The Supreme Court concluded:

Vehicle service contracts are written like insurance policies.... The vehicle service provider agrees to indemnify the consumer for mechanical repair costs.  In other words, the consumer has purchased insurance -- regardless of whether the vehicle service company is labeled as an insurance company and regardless of whether it labels its agreements insurance.

McMullan, 2001 OK 7, 13, 247 P.3d at 1178.

The Court went through a very good analysis of other jurisdictions and their Court's determinations of whether vehicle service contracts constituted insurance.  According to their analysis, the states are split on this issue, but our Court adopted the rationale of an Arizona case, Jim Click Ford, Inc. v. City of Tucson, 154 Ariz. 48, 739 P.2d 1365 (Ct. App. 1987) where the Court recognized five indicia of an insurance contract:

1. An insurable interest;

2. A risk of loss;

 3. An assumption of the risk by the insurer;

4. A general scheme to distribute the loss among the larger group of persons bearing similar risks; and

5. The payment of a premium for the assumption of risk.

Additionally, our Court found the Utah case of Pugh v. North American Warranty Services, Inc., 2000 UT App 121, 1 P.3d 570 to be persuasive in their reasoning where Utah held a vehicle service contract was insurance because if the car broke down during the warranty period, the provider of the vehicle service contract "absorbed the cost of the repair." The Court went on to hold that while the agreement was named a "vehicle service contract" rather than "automobile repair insurance" it served the same purpose and consequently was an insurance contract.

Oklahoma's Supreme Court held as its reasoning:

The consumer pays for indemnity and pays to shift the risk of paying for high repair costs to the vehicle service provider in exchange for a pre-paid premium.  Because these contracts function like insurance, their providers should be subject to the same covenants of good faith that insurers must meet.

McMullan, 2011 OK 7, 19, 247 P.3d at 1180.

As stated hereinabove, this holding means that vehicle service contracts are now considered insurance contracts and consequently are subject to bad faith tort claims and the trial bar has a new cause of action of bad faith tort liability which appears to have grown out of the "special relationship" of an adhesion contract coupled with an agreement to bear risk.

Embry v. Innovative Aftermarket Systems, L.P., 2010 OK 82, 247 P.3d 1158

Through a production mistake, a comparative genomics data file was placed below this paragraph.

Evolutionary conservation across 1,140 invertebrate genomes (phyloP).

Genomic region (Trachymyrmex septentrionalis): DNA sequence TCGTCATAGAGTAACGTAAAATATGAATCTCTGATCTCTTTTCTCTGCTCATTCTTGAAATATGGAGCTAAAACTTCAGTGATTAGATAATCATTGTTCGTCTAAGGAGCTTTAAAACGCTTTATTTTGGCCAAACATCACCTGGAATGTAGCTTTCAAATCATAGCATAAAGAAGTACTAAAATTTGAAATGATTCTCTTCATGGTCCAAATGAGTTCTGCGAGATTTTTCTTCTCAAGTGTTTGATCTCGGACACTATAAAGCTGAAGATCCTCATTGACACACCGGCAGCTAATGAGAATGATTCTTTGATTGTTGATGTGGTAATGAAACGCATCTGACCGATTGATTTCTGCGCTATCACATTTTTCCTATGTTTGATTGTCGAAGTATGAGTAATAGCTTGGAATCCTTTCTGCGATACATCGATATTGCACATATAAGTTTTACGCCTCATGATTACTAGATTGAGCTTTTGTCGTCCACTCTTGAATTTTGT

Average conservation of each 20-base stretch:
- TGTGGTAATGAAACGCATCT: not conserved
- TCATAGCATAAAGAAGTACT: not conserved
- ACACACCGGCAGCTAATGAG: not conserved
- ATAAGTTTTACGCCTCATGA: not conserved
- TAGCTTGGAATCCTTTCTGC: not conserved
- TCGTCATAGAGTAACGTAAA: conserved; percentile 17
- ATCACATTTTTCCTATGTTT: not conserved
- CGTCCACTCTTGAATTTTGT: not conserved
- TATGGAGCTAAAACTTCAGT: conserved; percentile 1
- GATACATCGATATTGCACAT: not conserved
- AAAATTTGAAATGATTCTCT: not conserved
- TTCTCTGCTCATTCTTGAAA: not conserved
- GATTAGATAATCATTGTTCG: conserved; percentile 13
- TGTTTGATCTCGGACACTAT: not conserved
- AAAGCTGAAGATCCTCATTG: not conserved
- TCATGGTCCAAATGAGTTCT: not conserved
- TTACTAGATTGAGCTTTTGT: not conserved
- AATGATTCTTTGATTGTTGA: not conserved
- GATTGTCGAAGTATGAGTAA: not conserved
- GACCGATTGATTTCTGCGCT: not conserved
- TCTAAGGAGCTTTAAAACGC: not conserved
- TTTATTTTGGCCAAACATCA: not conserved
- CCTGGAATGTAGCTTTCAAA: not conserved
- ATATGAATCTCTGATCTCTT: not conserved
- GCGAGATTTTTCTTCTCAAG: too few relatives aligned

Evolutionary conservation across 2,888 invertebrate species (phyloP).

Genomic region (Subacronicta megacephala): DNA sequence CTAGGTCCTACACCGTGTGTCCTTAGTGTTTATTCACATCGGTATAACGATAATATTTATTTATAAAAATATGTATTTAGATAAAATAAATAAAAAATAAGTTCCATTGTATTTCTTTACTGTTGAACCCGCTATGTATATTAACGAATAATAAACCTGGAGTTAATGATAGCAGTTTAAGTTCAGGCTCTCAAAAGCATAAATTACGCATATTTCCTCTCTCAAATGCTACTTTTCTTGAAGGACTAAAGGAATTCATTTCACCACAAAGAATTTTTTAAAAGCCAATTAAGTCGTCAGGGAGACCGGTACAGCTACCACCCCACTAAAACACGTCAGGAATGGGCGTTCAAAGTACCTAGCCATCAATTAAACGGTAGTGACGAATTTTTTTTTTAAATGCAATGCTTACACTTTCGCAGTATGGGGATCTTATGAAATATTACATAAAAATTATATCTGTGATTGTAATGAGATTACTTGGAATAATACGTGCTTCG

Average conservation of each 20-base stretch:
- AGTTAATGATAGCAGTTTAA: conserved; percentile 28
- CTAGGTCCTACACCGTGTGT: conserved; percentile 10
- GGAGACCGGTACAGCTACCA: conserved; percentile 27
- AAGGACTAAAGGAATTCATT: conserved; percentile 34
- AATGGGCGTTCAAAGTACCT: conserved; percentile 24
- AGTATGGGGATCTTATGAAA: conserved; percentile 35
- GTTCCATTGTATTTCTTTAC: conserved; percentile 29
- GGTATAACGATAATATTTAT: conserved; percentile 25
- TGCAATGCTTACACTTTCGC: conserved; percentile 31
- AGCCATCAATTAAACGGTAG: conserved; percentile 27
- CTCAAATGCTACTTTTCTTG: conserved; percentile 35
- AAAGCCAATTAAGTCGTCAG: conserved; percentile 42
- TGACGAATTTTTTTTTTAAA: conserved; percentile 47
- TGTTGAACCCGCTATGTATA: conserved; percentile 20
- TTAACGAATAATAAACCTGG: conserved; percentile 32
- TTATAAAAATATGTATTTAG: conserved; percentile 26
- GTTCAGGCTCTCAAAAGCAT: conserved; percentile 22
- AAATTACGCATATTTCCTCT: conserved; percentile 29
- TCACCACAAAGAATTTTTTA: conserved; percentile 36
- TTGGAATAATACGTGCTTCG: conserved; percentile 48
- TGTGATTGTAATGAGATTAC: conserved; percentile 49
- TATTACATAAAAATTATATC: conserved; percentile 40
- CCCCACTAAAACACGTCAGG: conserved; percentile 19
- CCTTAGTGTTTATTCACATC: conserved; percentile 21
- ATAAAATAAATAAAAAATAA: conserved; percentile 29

The Oklahoma Supreme Court also issued a further enunciation of bad faith tort liability outside the traditional realm of insurance contracts in Embry v. Innovative Aftermarket Systems, L.P., 2010 OK 82, 247 P.3d 1158.  Plaintiff sought damages from Defendant for its failure to pay the difference which remained on an automobile loan after the total loss insurance settlement by plaintiff's insurer was applied to the outstanding loan.  This type of product is generally referred to as "Gap Protection" and is oftentimes sold at the time of the car purchase so the debtor will not owe additional money on its loan after the car is totaled for its then value.  The lower court had eliminated bad faith and negligence theories of recovery for Plaintiff and the case was appealed to the Oklahoma Supreme Court.  At issue on the "bad faith" cause of action was a determination of whether this "Gap Protection" was an "insurance" product.

The trial court ruled that the tort recovery for bad faith and the failure to deal fairly and in good faith was limited to insurance contracts and that tortious bad faith could only occur if the parties recognized and believed their contract was insurance.  The Supreme Court recognized that Courts, including the Supreme Court, had been reluctant to extend tort recovery for bad faith beyond the traditional "insurance contract" but said such liability was dependent upon the "special relationship" the contract created.  This "special relationship" that is a predicate to tort liability for bad faith is based upon: "(1) a disparity in bargaining power where the weaker party has no choice of terms, also called an adhesion contract and (2) the elimination of risk."  Rodgers v. Tecumseh Bank, 1988 OK 36, ¶¶ 14-16, 756 P.2d 1223, 1226.  Embry, 2010 OK 82, ¶7, 247 P.3d at 1160.  The Court went on to say:

"Tort liability is allowed in these types of contracts, because bad faith, or, more properly, breach of the implied duty to deal fairly and in good faith, precipitates the precise economic hardship the contract was intended to avoid."  Christian v. American Home Assurance Co., 1977 OK 141, 577 P.2d 899.


The Court stated that the Defendant wrote the contract, set forth the definitions, described how it would work and even set forth a how to compute the "deficiency."  The Court concluded: "Clearly, the contract to pay the deficiency involves the 'special relationship' necessary to support tort recovery for bad faith."  The Court affirmed the lower court in its elimination of negligence as a cause of action, but reversed the lower court and held that the Defendant breached the implied covenant "deal fairly and in good faith" consequently expanding the tort theory of bad faith to so-called "Gap Products".


With the decisions in McMullan and Embry, Oklahoma's Supreme Court has broadened bad faith tort liability beyond the traditional insurance contract and created two new recoveries of tort liability for bad faith breach of contract: vehicle service contracts and those contracts which involve a "special relationship" between the parties.  Now, at least in Oklahoma, vehicle service contracts and so-called Gap products are subject to the same covenant of good faith and fair dealing to which traditional insurance companies must adhere.  The basis of this expansion into bad faith is the "special relationship" at least ostensibly, which exists whenever an adhesion contract is joined with a contract to eliminate risk; these two ingredients have been combined to create liability in tort for bad faith breach, just like traditional insurers in Oklahoma have been subject to for over three decades.